MR ERASMUS: It was quite apparent to me Mr Bizos, I stood in the box, I had the fine money in my pocket, I knew that I was going to be sentenced and the Magistrate gave me, I think about - I can't remember off-hand, I was terrified, I was about to get married by the way and the Magistrate launched into this long thing about serving the interests of justice and for a time I was worried, I thought maybe the old man's not going to come through for us, he is going to jail me and he launched into this long thing about the agony of Mr and Mrs Aggett, I think Mr Aggett was sitting in court, if I remember, but what - would the interests of justice be served, this is a young man who was over zealous in his approach, he's about to get married, he brought in and all this type of stuff and that's where the suspended sentence and the R200 came, I walked out of there with a big sigh of relief. I didn't even have to worry about delving into my lousy police salary, because the secret fund had given me the R200, so the whole thing and I will state that very unequivocally, that whole thing was rigged from the top down and everybody that was part of it must have been told, this is how it's going to work and this is what is going to happen. The only area that I'm not clear about is how they rigged that the charges against Whitehead were withdrawn. There I heard some interesting theories that there was some sort of trade-off, but I don't know about that, I can't comment on that.

MR BIZOS: Sorry, I didn't hear the first part of ...

CHAIRPERSON: About - he has difficulty in trying to work out how the charges against Whitehead were withdrawn. But he wasn't actually at the house?

MR ERASMUS: No he wasn't.

CHAIRPERSON: That might have facilitated that aspect of it.

MR ERASMUS: Ja, I think that's probably correct, Mr Chairman. I'm not certain on that terrain.

MR BIZOS: Was the fact that a substantial number of detainees were to come up to give evidence before the Magistrate in the inquest? Were they confident that they would be absolved from any blame by the Magistrate, or were they nervous that there may be an adverse decision?

MR ERASMUS: I find it hard to answer the question, because I'm a bit uncertain. Could you maybe rephrase it?

MR BIZOS: Yes. How did they feel when one after the other detainees took the stand before the Magistrate and described the torture and they knew that there were more to come? How did they feel about that? Did they believe that there would be a finding against them or were they confident that they would be absolved by the Magistrate?

MR ERASMUS: Mr Bizos I didn't follow that inquest maybe as much as I should have. I was involved with other areas. I remember going to the Court the one day and standing a metre away and talking to Maj Cronwright. He in fact told me - made some hectic commands on them. To answer your question, no I don't know. I know that, you mentioned this to me yesterday, they were obviously very upset. As I said to you before, that whole thing, everybody there had to fight nail and tooth and inquests had to be won at all costs.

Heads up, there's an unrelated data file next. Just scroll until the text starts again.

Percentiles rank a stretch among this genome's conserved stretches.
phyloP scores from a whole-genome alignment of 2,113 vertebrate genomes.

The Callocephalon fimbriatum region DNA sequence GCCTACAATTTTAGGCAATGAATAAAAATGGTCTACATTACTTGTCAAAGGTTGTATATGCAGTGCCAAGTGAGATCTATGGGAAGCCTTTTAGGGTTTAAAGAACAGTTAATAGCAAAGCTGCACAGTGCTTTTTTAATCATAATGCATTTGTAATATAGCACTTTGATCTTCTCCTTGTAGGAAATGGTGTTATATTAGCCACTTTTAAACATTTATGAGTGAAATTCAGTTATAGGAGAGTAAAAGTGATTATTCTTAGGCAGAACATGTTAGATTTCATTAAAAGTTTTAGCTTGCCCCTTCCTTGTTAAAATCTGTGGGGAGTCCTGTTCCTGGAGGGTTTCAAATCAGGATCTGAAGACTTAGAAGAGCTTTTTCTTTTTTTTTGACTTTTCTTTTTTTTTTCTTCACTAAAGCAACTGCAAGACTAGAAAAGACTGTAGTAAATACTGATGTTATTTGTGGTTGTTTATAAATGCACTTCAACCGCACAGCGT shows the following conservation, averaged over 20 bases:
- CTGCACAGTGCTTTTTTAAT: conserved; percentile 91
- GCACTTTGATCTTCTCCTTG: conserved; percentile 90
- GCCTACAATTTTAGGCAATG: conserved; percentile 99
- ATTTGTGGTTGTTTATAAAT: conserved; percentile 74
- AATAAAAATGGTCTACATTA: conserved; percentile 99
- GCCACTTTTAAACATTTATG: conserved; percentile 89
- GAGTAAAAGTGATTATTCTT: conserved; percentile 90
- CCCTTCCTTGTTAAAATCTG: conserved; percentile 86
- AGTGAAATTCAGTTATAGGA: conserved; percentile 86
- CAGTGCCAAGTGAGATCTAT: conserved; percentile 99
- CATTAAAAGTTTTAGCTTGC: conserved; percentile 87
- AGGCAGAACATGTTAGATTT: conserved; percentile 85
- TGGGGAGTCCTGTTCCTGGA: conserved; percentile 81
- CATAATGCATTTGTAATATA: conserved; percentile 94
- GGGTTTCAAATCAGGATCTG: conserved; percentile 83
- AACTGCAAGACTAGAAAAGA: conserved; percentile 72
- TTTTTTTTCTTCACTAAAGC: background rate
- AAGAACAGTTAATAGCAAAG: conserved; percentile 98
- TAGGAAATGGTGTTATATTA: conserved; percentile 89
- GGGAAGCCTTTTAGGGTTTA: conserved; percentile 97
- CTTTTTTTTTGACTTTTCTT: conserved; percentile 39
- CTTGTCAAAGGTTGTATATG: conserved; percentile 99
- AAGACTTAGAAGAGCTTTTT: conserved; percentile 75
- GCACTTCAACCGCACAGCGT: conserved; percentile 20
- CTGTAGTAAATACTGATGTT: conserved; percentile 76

MR BIZOS: What was your attitude and your activities in relation to trade union activity at the time?

MR ERASMUS: Mr Chairman we had a desk, as we had a church desk, we had a trade union desk which I never worked on. I knew some of the investigators that worked there. I never investigated trade unionism at any stage right through my career.

MR BIZOS: Would - did you hear about damage of trade union property, trade union motor cars, attacks on trade unionists?

MR ERASMUS: Yes. Well the best example is that I, as all of the Security Policemen at that time plus half of the uniform police of Johannesburg, raided COSATU house, when I think two and a half million rands worth of damage was done. I know about other raids on trade unions so yes, I participated in some of them, it's not in my amnesty application.

MR SIBANYONI: And then who was heading the trade union desk?

MR ERASMUS: Maj Marx. M-A-R-X.

MR SIBANYONI: Thank you.

MR BIZOS: Was there a period when trade unionists travelling in motor cars were involved in more accidents than other people involved in different occupations and did interference with motor cars have anything to do with it?

MR ERASMUS: Yes, there was. Can I have a moment to - I've just realised something. You know Mr Chairman, I have to mention this to you, there are incidents now that my memory runs along this line, that I haven't applied for amnesty for. Can I talk about them, or?

CHAIRPERSON: Well it's up to you Mr Erasmus, if you haven't applied for amnesty in respect of certain incidents and you talk about them, there is a risk that, I've got to inform you of that, that you might be confessing to some unlawful acts and I don't know whether or not any action might be taken by the authorities, that is the position.